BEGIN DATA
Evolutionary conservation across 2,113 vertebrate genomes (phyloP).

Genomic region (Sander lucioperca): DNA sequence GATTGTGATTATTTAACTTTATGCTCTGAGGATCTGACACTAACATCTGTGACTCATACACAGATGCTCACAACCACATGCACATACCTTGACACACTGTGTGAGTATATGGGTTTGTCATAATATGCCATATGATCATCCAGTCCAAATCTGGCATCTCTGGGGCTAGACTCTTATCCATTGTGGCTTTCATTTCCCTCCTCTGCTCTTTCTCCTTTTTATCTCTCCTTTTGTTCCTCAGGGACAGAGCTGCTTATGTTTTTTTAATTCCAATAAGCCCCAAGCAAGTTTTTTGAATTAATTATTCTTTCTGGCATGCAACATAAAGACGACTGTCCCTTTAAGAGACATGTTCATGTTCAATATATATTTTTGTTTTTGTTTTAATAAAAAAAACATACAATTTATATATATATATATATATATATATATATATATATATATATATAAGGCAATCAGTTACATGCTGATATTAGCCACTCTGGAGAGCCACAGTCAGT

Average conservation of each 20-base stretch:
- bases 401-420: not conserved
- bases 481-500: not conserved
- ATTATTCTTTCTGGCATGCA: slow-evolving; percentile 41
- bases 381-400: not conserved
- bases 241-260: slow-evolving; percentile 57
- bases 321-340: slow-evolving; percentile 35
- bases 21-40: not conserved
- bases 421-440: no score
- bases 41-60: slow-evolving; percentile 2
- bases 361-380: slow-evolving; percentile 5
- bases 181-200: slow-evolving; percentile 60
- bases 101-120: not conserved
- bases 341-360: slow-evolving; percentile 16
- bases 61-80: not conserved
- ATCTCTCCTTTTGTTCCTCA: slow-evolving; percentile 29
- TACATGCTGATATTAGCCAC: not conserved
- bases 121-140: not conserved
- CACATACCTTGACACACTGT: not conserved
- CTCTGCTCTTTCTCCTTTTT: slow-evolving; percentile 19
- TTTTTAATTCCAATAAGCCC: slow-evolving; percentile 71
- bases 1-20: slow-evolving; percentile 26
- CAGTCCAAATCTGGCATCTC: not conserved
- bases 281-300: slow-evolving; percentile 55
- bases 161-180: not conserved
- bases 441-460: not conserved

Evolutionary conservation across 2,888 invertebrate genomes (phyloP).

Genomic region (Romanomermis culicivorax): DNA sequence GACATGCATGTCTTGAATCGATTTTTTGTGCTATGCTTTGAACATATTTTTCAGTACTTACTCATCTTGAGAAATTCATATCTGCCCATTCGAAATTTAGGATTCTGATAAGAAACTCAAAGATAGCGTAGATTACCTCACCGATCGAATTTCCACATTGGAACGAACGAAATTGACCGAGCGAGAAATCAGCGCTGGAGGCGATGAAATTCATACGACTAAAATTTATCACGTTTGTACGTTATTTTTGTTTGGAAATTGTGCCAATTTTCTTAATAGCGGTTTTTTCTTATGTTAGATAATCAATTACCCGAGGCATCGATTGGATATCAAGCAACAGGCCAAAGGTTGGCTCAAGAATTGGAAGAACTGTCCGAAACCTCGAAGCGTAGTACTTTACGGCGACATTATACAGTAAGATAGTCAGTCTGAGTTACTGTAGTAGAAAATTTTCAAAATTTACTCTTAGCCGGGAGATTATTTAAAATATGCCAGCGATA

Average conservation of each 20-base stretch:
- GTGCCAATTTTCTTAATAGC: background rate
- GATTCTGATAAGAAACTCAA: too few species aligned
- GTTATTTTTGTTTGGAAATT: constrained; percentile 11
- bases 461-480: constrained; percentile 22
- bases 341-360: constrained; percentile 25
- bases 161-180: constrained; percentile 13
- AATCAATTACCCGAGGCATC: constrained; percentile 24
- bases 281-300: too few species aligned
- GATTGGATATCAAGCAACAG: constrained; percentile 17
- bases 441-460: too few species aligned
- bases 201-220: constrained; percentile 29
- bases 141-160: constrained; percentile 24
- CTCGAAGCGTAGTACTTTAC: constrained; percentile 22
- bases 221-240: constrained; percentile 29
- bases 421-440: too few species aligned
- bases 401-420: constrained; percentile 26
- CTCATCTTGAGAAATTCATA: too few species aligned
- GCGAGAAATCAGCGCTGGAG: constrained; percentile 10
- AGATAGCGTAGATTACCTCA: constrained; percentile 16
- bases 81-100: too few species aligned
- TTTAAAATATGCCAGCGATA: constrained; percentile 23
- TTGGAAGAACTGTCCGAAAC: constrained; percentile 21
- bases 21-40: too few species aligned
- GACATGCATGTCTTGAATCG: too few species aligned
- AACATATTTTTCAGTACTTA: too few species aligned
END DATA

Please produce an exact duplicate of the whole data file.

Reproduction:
Evolutionary conservation across 2,113 vertebrate genomes (phyloP).

Genomic region (Sander lucioperca): DNA sequence GATTGTGATTATTTAACTTTATGCTCTGAGGATCTGACACTAACATCTGTGACTCATACACAGATGCTCACAACCACATGCACATACCTTGACACACTGTGTGAGTATATGGGTTTGTCATAATATGCCATATGATCATCCAGTCCAAATCTGGCATCTCTGGGGCTAGACTCTTATCCATTGTGGCTTTCATTTCCCTCCTCTGCTCTTTCTCCTTTTTATCTCTCCTTTTGTTCCTCAGGGACAGAGCTGCTTATGTTTTTTTAATTCCAATAAGCCCCAAGCAAGTTTTTTGAATTAATTATTCTTTCTGGCATGCAACATAAAGACGACTGTCCCTTTAAGAGACATGTTCATGTTCAATATATATTTTTGTTTTTGTTTTAATAAAAAAAACATACAATTTATATATATATATATATATATATATATATATATATATATATATAAGGCAATCAGTTACATGCTGATATTAGCCACTCTGGAGAGCCACAGTCAGT

Average conservation of each 20-base stretch:
- bases 401-420: not conserved
- bases 481-500: not conserved
- ATTATTCTTTCTGGCATGCA: slow-evolving; percentile 41
- bases 381-400: not conserved
- bases 241-260: slow-evolving; percentile 57
- bases 321-340: slow-evolving; percentile 35
- bases 21-40: not conserved
- bases 421-440: no score
- bases 41-60: slow-evolving; percentile 2
- bases 361-380: slow-evolving; percentile 5
- bases 181-200: slow-evolving; percentile 60
- bases 101-120: not conserved
- bases 341-360: slow-evolving; percentile 16
- bases 61-80: not conserved
- ATCTCTCCTTTTGTTCCTCA: slow-evolving; percentile 29
- TACATGCTGATATTAGCCAC: not conserved
- bases 121-140: not conserved
- CACATACCTTGACACACTGT: not conserved
- CTCTGCTCTTTCTCCTTTTT: slow-evolving; percentile 19
- TTTTTAATTCCAATAAGCCC: slow-evolving; percentile 71
- bases 1-20: slow-evolving; percentile 26
- CAGTCCAAATCTGGCATCTC: not conserved
- bases 281-300: slow-evolving; percentile 55
- bases 161-180: not conserved
- bases 441-460: not conserved

Evolutionary conservation across 2,888 invertebrate genomes (phyloP).

Genomic region (Romanomermis culicivorax): DNA sequence GACATGCATGTCTTGAATCGATTTTTTGTGCTATGCTTTGAACATATTTTTCAGTACTTACTCATCTTGAGAAATTCATATCTGCCCATTCGAAATTTAGGATTCTGATAAGAAACTCAAAGATAGCGTAGATTACCTCACCGATCGAATTTCCACATTGGAACGAACGAAATTGACCGAGCGAGAAATCAGCGCTGGAGGCGATGAAATTCATACGACTAAAATTTATCACGTTTGTACGTTATTTTTGTTTGGAAATTGTGCCAATTTTCTTAATAGCGGTTTTTTCTTATGTTAGATAATCAATTACCCGAGGCATCGATTGGATATCAAGCAACAGGCCAAAGGTTGGCTCAAGAATTGGAAGAACTGTCCGAAACCTCGAAGCGTAGTACTTTACGGCGACATTATACAGTAAGATAGTCAGTCTGAGTTACTGTAGTAGAAAATTTTCAAAATTTACTCTTAGCCGGGAGATTATTTAAAATATGCCAGCGATA

Average conservation of each 20-base stretch:
- GTGCCAATTTTCTTAATAGC: background rate
- GATTCTGATAAGAAACTCAA: too few species aligned
- GTTATTTTTGTTTGGAAATT: constrained; percentile 11
- bases 461-480: constrained; percentile 22
- bases 341-360: constrained; percentile 25
- bases 161-180: constrained; percentile 13
- AATCAATTACCCGAGGCATC: constrained; percentile 24
- bases 281-300: too few species aligned
- GATTGGATATCAAGCAACAG: constrained; percentile 17
- bases 441-460: too few species aligned
- bases 201-220: constrained; percentile 29
- bases 141-160: constrained; percentile 24
- CTCGAAGCGTAGTACTTTAC: constrained; percentile 22
- bases 221-240: constrained; percentile 29
- bases 421-440: too few species aligned
- bases 401-420: constrained; percentile 26
- CTCATCTTGAGAAATTCATA: too few species aligned
- GCGAGAAATCAGCGCTGGAG: constrained; percentile 10
- AGATAGCGTAGATTACCTCA: constrained; percentile 16
- bases 81-100: too few species aligned
- TTTAAAATATGCCAGCGATA: constrained; percentile 23
- TTGGAAGAACTGTCCGAAAC: constrained; percentile 21
- bases 21-40: too few species aligned
- GACATGCATGTCTTGAATCG: too few species aligned
- AACATATTTTTCAGTACTTA: too few species aligned